In high functioning legislatures, one or both chambers will assess a subject, draft a bill, hold hearings, deliberate, and pass or reject legislation. When similar (or not so similar) bills on the same subject are passed, a conference committee will typically be held between representatives from the upper and lower chambers to reconcile the differences and craft a compromise bill.
Now step through the looking glass and see how we do it in the Empire State.
Yesterday, in a piece about the shifting balance of power in Albany, New York Sun columnist Davidson Goldin lauds the Legislature, in effect, for avoiding moderation and circumventing proper legislative process. He writes that, by passing "one-house bills" that have no hope of becoming law, "[e]ach chamber can stake out an extreme position that then opens the door to negotiations -- leading to a compromise that generally serves the people of this state fairly well."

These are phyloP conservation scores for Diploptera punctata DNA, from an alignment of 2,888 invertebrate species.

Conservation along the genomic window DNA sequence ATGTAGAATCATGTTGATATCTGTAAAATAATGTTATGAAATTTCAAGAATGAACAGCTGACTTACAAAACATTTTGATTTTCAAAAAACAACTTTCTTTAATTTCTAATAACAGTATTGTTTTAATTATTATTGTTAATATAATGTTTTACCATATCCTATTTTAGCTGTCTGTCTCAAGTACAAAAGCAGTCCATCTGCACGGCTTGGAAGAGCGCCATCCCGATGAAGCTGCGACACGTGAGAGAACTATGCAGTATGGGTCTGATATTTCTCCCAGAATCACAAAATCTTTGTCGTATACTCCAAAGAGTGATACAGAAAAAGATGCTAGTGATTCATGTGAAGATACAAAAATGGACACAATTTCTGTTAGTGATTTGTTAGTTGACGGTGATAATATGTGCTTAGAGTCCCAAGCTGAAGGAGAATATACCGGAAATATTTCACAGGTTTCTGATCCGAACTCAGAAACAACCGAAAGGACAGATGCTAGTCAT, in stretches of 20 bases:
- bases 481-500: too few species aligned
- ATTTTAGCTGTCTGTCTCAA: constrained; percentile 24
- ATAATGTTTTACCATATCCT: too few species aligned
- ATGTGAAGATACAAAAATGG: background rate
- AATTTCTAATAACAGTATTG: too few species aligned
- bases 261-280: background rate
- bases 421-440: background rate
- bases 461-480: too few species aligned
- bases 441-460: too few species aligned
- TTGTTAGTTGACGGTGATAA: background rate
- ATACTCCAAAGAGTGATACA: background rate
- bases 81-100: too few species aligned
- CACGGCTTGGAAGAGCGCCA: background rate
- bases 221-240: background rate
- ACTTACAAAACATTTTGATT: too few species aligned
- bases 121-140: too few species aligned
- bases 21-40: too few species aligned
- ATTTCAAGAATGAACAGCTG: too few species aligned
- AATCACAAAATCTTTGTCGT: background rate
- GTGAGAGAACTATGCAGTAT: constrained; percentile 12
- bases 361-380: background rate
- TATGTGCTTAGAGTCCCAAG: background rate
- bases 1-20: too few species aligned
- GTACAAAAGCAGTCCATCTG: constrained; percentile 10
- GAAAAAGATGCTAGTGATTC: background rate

I guess when you live in New York too long, even the most dysfunctional elements of state government can start to look reasonable.
Instead of working toward viable legislation from the beginning, our Legislature wastes time and taxpayer money by crafting bills that are dead-on-arrival in the other chamber. In the best case, compromise is eventually reached, though we note that it is overwhelmingly done behind closed doors rather than in the public setting a conference committee could create. But more often, the Legislature ends each session with loads of unfinished business--Senate and Assembly bills on the same important subject that are derailed by the lack of institutionalized conference committees.
The Senate and Assembly should amend their operating rules to make the conference committee a regular part of New York's legislative process, including a mechanism for bill sponsors to force a conference committee when the two chambers have passed legislation on the same topic.